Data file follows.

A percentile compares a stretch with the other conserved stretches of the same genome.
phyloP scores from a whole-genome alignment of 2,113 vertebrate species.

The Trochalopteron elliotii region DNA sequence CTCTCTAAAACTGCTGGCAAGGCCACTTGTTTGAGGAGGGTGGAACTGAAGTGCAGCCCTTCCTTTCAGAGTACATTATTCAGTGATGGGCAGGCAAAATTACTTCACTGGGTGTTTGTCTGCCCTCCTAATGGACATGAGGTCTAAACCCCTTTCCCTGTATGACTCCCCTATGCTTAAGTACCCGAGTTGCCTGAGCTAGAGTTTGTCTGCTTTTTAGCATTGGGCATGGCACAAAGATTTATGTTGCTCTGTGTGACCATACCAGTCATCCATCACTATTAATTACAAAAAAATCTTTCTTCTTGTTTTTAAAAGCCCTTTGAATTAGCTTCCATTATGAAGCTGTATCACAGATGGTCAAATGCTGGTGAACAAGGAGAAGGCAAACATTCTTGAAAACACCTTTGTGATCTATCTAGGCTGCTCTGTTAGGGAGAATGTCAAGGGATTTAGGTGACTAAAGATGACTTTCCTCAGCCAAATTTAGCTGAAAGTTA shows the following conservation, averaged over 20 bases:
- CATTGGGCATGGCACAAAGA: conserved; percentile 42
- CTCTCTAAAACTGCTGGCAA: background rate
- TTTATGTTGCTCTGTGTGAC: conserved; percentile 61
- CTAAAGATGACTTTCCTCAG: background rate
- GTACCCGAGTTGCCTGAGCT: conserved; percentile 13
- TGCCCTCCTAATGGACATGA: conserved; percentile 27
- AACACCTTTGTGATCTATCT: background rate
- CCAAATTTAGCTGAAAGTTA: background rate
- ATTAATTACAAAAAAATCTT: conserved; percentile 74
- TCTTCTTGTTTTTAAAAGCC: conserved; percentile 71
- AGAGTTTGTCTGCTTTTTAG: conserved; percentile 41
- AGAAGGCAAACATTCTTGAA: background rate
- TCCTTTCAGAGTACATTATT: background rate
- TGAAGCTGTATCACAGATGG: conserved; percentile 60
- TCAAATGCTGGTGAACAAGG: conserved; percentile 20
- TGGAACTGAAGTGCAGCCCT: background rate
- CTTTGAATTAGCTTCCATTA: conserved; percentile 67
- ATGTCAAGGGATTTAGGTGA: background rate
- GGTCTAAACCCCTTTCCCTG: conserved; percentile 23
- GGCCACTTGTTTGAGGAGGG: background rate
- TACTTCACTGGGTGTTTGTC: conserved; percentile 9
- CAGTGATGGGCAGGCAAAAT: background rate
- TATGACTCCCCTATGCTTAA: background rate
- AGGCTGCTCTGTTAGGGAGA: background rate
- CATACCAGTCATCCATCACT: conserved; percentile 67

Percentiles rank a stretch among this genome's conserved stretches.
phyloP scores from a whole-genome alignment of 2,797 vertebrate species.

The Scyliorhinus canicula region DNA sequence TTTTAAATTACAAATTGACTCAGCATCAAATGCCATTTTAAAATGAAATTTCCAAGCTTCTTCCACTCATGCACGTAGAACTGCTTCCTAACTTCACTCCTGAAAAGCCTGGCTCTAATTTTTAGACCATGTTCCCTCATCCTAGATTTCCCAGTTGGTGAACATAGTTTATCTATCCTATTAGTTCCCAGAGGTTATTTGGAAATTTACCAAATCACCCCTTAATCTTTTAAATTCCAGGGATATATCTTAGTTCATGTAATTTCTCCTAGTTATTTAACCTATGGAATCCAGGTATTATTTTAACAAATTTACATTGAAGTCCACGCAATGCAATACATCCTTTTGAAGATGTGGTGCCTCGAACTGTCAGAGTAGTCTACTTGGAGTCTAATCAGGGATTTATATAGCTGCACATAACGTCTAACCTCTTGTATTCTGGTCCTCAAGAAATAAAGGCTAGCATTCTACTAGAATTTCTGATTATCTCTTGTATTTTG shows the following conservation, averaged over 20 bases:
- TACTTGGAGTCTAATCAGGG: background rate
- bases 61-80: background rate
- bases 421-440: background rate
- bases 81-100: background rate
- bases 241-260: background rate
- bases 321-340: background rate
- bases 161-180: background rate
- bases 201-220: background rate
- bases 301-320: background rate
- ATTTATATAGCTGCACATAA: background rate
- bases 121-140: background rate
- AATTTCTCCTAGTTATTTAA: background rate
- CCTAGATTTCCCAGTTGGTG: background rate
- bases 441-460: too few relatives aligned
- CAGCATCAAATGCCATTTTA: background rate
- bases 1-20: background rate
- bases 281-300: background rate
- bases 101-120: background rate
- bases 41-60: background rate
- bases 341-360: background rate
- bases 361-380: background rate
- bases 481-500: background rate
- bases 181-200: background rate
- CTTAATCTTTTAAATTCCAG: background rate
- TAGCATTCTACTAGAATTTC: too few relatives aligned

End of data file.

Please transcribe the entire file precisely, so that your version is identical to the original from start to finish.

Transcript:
A percentile compares a stretch with the other conserved stretches of the same genome.
phyloP scores from a whole-genome alignment of 2,113 vertebrate species.

The Trochalopteron elliotii region DNA sequence CTCTCTAAAACTGCTGGCAAGGCCACTTGTTTGAGGAGGGTGGAACTGAAGTGCAGCCCTTCCTTTCAGAGTACATTATTCAGTGATGGGCAGGCAAAATTACTTCACTGGGTGTTTGTCTGCCCTCCTAATGGACATGAGGTCTAAACCCCTTTCCCTGTATGACTCCCCTATGCTTAAGTACCCGAGTTGCCTGAGCTAGAGTTTGTCTGCTTTTTAGCATTGGGCATGGCACAAAGATTTATGTTGCTCTGTGTGACCATACCAGTCATCCATCACTATTAATTACAAAAAAATCTTTCTTCTTGTTTTTAAAAGCCCTTTGAATTAGCTTCCATTATGAAGCTGTATCACAGATGGTCAAATGCTGGTGAACAAGGAGAAGGCAAACATTCTTGAAAACACCTTTGTGATCTATCTAGGCTGCTCTGTTAGGGAGAATGTCAAGGGATTTAGGTGACTAAAGATGACTTTCCTCAGCCAAATTTAGCTGAAAGTTA shows the following conservation, averaged over 20 bases:
- CATTGGGCATGGCACAAAGA: conserved; percentile 42
- CTCTCTAAAACTGCTGGCAA: background rate
- TTTATGTTGCTCTGTGTGAC: conserved; percentile 61
- CTAAAGATGACTTTCCTCAG: background rate
- GTACCCGAGTTGCCTGAGCT: conserved; percentile 13
- TGCCCTCCTAATGGACATGA: conserved; percentile 27
- AACACCTTTGTGATCTATCT: background rate
- CCAAATTTAGCTGAAAGTTA: background rate
- ATTAATTACAAAAAAATCTT: conserved; percentile 74
- TCTTCTTGTTTTTAAAAGCC: conserved; percentile 71
- AGAGTTTGTCTGCTTTTTAG: conserved; percentile 41
- AGAAGGCAAACATTCTTGAA: background rate
- TCCTTTCAGAGTACATTATT: background rate
- TGAAGCTGTATCACAGATGG: conserved; percentile 60
- TCAAATGCTGGTGAACAAGG: conserved; percentile 20
- TGGAACTGAAGTGCAGCCCT: background rate
- CTTTGAATTAGCTTCCATTA: conserved; percentile 67
- ATGTCAAGGGATTTAGGTGA: background rate
- GGTCTAAACCCCTTTCCCTG: conserved; percentile 23
- GGCCACTTGTTTGAGGAGGG: background rate
- TACTTCACTGGGTGTTTGTC: conserved; percentile 9
- CAGTGATGGGCAGGCAAAAT: background rate
- TATGACTCCCCTATGCTTAA: background rate
- AGGCTGCTCTGTTAGGGAGA: background rate
- CATACCAGTCATCCATCACT: conserved; percentile 67

Percentiles rank a stretch among this genome's conserved stretches.
phyloP scores from a whole-genome alignment of 2,797 vertebrate species.

The Scyliorhinus canicula region DNA sequence TTTTAAATTACAAATTGACTCAGCATCAAATGCCATTTTAAAATGAAATTTCCAAGCTTCTTCCACTCATGCACGTAGAACTGCTTCCTAACTTCACTCCTGAAAAGCCTGGCTCTAATTTTTAGACCATGTTCCCTCATCCTAGATTTCCCAGTTGGTGAACATAGTTTATCTATCCTATTAGTTCCCAGAGGTTATTTGGAAATTTACCAAATCACCCCTTAATCTTTTAAATTCCAGGGATATATCTTAGTTCATGTAATTTCTCCTAGTTATTTAACCTATGGAATCCAGGTATTATTTTAACAAATTTACATTGAAGTCCACGCAATGCAATACATCCTTTTGAAGATGTGGTGCCTCGAACTGTCAGAGTAGTCTACTTGGAGTCTAATCAGGGATTTATATAGCTGCACATAACGTCTAACCTCTTGTATTCTGGTCCTCAAGAAATAAAGGCTAGCATTCTACTAGAATTTCTGATTATCTCTTGTATTTTG shows the following conservation, averaged over 20 bases:
- TACTTGGAGTCTAATCAGGG: background rate
- bases 61-80: background rate
- bases 421-440: background rate
- bases 81-100: background rate
- bases 241-260: background rate
- bases 321-340: background rate
- bases 161-180: background rate
- bases 201-220: background rate
- bases 301-320: background rate
- ATTTATATAGCTGCACATAA: background rate
- bases 121-140: background rate
- AATTTCTCCTAGTTATTTAA: background rate
- CCTAGATTTCCCAGTTGGTG: background rate
- bases 441-460: too few relatives aligned
- CAGCATCAAATGCCATTTTA: background rate
- bases 1-20: background rate
- bases 281-300: background rate
- bases 101-120: background rate
- bases 41-60: background rate
- bases 341-360: background rate
- bases 361-380: background rate
- bases 481-500: background rate
- bases 181-200: background rate
- CTTAATCTTTTAAATTCCAG: background rate
- TAGCATTCTACTAGAATTTC: too few relatives aligned